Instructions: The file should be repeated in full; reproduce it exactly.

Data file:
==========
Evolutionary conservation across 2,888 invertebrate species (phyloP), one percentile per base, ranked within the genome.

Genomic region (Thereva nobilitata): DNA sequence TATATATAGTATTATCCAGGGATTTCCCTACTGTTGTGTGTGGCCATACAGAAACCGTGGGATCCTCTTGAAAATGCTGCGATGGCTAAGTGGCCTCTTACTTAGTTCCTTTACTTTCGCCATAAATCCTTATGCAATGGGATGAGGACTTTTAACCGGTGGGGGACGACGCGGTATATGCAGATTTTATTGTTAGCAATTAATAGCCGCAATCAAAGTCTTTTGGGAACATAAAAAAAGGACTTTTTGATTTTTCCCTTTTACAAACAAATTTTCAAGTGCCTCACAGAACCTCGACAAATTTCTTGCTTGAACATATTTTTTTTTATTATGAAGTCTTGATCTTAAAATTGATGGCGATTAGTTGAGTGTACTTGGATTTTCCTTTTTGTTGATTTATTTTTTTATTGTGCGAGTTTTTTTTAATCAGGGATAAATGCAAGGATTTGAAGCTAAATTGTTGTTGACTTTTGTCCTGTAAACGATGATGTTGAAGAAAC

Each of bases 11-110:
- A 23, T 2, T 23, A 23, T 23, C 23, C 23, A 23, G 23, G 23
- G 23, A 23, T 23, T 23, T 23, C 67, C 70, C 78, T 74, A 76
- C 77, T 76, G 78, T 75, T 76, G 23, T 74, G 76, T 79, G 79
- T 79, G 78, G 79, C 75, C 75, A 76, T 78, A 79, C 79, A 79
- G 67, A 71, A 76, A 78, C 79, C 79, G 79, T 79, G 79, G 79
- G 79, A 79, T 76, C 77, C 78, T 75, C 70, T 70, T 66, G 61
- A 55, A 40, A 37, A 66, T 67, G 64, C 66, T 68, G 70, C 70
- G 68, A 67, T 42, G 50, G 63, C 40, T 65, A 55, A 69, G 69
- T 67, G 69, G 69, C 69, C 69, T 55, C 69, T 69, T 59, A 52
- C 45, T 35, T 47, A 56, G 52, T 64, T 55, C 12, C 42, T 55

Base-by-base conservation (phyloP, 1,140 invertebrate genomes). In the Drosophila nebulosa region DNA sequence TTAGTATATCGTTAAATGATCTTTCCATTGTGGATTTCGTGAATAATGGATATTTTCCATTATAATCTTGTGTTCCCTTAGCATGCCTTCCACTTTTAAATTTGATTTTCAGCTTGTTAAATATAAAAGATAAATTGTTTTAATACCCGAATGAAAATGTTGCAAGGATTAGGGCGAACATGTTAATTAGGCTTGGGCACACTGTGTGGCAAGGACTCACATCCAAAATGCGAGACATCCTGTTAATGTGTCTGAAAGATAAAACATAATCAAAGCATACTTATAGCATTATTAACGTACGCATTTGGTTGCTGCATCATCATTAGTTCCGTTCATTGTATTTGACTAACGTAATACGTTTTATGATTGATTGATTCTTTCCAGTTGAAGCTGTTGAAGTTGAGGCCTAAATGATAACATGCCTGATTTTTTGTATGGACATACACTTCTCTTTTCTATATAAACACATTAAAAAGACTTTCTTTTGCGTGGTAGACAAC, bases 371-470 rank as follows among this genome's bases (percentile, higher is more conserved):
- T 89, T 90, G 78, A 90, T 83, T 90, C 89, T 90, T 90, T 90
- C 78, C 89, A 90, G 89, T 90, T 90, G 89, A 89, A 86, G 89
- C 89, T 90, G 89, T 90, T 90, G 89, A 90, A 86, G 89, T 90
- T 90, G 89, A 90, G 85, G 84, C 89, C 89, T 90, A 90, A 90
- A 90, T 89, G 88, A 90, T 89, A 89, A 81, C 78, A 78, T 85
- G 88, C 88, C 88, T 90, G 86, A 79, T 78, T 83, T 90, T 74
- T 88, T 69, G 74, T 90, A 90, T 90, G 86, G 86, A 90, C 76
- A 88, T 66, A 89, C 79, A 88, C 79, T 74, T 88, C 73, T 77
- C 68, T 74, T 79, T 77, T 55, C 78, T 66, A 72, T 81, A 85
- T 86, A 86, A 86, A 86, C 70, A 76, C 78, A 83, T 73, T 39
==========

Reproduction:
Evolutionary conservation across 2,888 invertebrate species (phyloP), one percentile per base, ranked within the genome.

Genomic region (Thereva nobilitata): DNA sequence TATATATAGTATTATCCAGGGATTTCCCTACTGTTGTGTGTGGCCATACAGAAACCGTGGGATCCTCTTGAAAATGCTGCGATGGCTAAGTGGCCTCTTACTTAGTTCCTTTACTTTCGCCATAAATCCTTATGCAATGGGATGAGGACTTTTAACCGGTGGGGGACGACGCGGTATATGCAGATTTTATTGTTAGCAATTAATAGCCGCAATCAAAGTCTTTTGGGAACATAAAAAAAGGACTTTTTGATTTTTCCCTTTTACAAACAAATTTTCAAGTGCCTCACAGAACCTCGACAAATTTCTTGCTTGAACATATTTTTTTTTATTATGAAGTCTTGATCTTAAAATTGATGGCGATTAGTTGAGTGTACTTGGATTTTCCTTTTTGTTGATTTATTTTTTTATTGTGCGAGTTTTTTTTAATCAGGGATAAATGCAAGGATTTGAAGCTAAATTGTTGTTGACTTTTGTCCTGTAAACGATGATGTTGAAGAAAC

Each of bases 11-110:
- A 23, T 2, T 23, A 23, T 23, C 23, C 23, A 23, G 23, G 23
- G 23, A 23, T 23, T 23, T 23, C 67, C 70, C 78, T 74, A 76
- C 77, T 76, G 78, T 75, T 76, G 23, T 74, G 76, T 79, G 79
- T 79, G 78, G 79, C 75, C 75, A 76, T 78, A 79, C 79, A 79
- G 67, A 71, A 76, A 78, C 79, C 79, G 79, T 79, G 79, G 79
- G 79, A 79, T 76, C 77, C 78, T 75, C 70, T 70, T 66, G 61
- A 55, A 40, A 37, A 66, T 67, G 64, C 66, T 68, G 70, C 70
- G 68, A 67, T 42, G 50, G 63, C 40, T 65, A 55, A 69, G 69
- T 67, G 69, G 69, C 69, C 69, T 55, C 69, T 69, T 59, A 52
- C 45, T 35, T 47, A 56, G 52, T 64, T 55, C 12, C 42, T 55

Base-by-base conservation (phyloP, 1,140 invertebrate genomes). In the Drosophila nebulosa region DNA sequence TTAGTATATCGTTAAATGATCTTTCCATTGTGGATTTCGTGAATAATGGATATTTTCCATTATAATCTTGTGTTCCCTTAGCATGCCTTCCACTTTTAAATTTGATTTTCAGCTTGTTAAATATAAAAGATAAATTGTTTTAATACCCGAATGAAAATGTTGCAAGGATTAGGGCGAACATGTTAATTAGGCTTGGGCACACTGTGTGGCAAGGACTCACATCCAAAATGCGAGACATCCTGTTAATGTGTCTGAAAGATAAAACATAATCAAAGCATACTTATAGCATTATTAACGTACGCATTTGGTTGCTGCATCATCATTAGTTCCGTTCATTGTATTTGACTAACGTAATACGTTTTATGATTGATTGATTCTTTCCAGTTGAAGCTGTTGAAGTTGAGGCCTAAATGATAACATGCCTGATTTTTTGTATGGACATACACTTCTCTTTTCTATATAAACACATTAAAAAGACTTTCTTTTGCGTGGTAGACAAC, bases 371-470 rank as follows among this genome's bases (percentile, higher is more conserved):
- T 89, T 90, G 78, A 90, T 83, T 90, C 89, T 90, T 90, T 90
- C 78, C 89, A 90, G 89, T 90, T 90, G 89, A 89, A 86, G 89
- C 89, T 90, G 89, T 90, T 90, G 89, A 90, A 86, G 89, T 90
- T 90, G 89, A 90, G 85, G 84, C 89, C 89, T 90, A 90, A 90
- A 90, T 89, G 88, A 90, T 89, A 89, A 81, C 78, A 78, T 85
- G 88, C 88, C 88, T 90, G 86, A 79, T 78, T 83, T 90, T 74
- T 88, T 69, G 74, T 90, A 90, T 90, G 86, G 86, A 90, C 76
- A 88, T 66, A 89, C 79, A 88, C 79, T 74, T 88, C 73, T 77
- C 68, T 74, T 79, T 77, T 55, C 78, T 66, A 72, T 81, A 85
- T 86, A 86, A 86, A 86, C 70, A 76, C 78, A 83, T 73, T 39